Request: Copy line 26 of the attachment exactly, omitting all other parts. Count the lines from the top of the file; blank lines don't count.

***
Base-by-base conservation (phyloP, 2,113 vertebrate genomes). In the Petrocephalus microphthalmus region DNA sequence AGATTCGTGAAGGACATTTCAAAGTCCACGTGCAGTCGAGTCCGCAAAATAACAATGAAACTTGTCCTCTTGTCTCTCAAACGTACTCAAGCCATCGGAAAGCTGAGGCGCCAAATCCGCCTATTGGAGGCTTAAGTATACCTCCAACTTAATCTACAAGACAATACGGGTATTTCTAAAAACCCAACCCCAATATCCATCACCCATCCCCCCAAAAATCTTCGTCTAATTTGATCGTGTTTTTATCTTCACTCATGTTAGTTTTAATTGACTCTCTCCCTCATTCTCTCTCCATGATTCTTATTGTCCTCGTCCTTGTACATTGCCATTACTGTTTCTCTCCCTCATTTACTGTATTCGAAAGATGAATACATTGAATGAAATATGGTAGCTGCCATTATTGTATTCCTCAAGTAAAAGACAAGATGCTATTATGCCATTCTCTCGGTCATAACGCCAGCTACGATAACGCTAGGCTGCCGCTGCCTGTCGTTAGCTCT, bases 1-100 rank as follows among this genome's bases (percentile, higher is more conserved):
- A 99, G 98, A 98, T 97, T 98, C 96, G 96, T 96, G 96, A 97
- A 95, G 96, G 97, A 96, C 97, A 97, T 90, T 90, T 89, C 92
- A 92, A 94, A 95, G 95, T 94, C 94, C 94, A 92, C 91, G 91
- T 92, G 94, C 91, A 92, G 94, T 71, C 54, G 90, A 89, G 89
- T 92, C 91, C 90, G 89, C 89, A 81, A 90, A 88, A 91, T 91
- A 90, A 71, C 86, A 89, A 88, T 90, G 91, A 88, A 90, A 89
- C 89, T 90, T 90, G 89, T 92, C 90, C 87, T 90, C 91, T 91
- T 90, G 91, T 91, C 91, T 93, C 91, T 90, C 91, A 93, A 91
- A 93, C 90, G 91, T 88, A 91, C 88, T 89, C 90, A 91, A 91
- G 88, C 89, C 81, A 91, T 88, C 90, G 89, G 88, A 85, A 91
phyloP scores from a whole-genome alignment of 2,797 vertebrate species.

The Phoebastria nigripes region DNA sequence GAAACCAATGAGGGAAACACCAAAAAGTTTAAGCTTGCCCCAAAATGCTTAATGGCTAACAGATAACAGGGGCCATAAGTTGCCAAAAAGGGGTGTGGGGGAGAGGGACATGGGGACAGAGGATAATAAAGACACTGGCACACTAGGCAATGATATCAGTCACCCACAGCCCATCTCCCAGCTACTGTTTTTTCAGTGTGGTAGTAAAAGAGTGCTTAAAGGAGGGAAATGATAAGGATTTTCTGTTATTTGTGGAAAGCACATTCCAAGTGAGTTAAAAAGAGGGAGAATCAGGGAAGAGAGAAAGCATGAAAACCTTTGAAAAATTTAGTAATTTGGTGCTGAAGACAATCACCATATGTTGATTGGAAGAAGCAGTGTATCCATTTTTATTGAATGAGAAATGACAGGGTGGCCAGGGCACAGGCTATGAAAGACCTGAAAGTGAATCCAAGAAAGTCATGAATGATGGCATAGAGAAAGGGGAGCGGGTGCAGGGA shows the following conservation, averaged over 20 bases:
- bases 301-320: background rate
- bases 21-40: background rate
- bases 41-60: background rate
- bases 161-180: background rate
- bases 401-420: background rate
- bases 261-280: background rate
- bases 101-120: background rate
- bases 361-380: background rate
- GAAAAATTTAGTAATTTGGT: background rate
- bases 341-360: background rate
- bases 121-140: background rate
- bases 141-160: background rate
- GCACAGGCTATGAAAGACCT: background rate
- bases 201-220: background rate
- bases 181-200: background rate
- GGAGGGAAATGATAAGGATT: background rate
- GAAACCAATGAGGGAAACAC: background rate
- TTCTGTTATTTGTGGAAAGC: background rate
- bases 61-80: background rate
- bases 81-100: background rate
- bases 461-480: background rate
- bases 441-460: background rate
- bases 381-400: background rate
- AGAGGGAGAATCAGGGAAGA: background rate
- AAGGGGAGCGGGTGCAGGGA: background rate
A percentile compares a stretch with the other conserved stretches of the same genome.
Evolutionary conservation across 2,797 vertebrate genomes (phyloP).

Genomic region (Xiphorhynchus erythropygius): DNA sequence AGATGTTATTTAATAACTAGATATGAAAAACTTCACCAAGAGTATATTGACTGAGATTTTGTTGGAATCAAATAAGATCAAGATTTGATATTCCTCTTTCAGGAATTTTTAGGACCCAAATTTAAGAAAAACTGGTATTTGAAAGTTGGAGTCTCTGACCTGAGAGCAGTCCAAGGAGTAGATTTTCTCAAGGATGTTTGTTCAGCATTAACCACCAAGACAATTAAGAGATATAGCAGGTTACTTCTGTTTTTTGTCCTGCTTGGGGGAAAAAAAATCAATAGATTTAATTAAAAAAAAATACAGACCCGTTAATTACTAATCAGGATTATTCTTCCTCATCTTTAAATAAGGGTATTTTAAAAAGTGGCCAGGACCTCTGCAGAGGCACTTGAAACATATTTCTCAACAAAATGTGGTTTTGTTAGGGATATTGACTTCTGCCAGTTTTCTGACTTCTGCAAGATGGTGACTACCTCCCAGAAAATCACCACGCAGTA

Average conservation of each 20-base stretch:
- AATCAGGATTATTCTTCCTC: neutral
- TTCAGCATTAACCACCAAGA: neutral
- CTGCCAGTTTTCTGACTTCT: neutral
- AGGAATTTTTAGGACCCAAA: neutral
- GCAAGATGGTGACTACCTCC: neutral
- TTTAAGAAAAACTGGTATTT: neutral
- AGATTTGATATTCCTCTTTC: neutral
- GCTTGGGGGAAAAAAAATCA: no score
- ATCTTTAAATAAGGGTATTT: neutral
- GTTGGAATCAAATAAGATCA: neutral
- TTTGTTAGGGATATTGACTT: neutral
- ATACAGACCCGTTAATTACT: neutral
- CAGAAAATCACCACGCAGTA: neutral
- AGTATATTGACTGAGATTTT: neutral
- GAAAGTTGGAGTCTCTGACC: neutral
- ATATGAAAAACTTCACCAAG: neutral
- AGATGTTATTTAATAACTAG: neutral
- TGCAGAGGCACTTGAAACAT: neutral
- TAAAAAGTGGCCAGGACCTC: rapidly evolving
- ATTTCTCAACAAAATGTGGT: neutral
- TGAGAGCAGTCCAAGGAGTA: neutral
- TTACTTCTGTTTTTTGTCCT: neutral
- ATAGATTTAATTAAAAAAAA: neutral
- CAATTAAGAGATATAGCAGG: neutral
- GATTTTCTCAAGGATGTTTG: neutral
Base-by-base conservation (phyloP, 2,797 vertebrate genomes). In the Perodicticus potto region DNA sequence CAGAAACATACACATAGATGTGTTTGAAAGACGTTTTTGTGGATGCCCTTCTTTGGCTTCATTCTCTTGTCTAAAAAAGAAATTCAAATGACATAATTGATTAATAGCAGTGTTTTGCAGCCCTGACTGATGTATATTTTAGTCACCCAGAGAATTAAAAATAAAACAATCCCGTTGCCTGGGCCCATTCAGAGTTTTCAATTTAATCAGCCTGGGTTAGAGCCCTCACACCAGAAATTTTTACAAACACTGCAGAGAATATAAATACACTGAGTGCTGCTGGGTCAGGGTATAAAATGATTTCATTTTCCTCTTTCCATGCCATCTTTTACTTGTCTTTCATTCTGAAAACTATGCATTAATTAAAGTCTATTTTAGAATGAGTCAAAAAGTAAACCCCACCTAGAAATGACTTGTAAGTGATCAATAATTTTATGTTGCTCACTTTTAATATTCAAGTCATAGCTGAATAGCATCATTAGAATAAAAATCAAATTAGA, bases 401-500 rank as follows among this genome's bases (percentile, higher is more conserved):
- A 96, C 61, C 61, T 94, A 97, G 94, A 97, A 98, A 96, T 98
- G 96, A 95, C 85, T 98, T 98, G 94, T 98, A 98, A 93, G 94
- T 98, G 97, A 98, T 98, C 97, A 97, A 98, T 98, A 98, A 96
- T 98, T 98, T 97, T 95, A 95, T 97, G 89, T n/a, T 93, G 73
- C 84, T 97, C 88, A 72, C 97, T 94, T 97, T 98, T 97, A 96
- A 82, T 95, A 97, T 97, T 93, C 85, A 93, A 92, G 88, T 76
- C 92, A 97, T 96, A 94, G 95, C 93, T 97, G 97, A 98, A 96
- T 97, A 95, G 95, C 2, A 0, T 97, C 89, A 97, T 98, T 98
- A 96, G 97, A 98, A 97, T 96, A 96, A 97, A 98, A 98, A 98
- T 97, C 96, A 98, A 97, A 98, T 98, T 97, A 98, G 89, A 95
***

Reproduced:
- GCACAGGCTATGAAAGACCT: background rate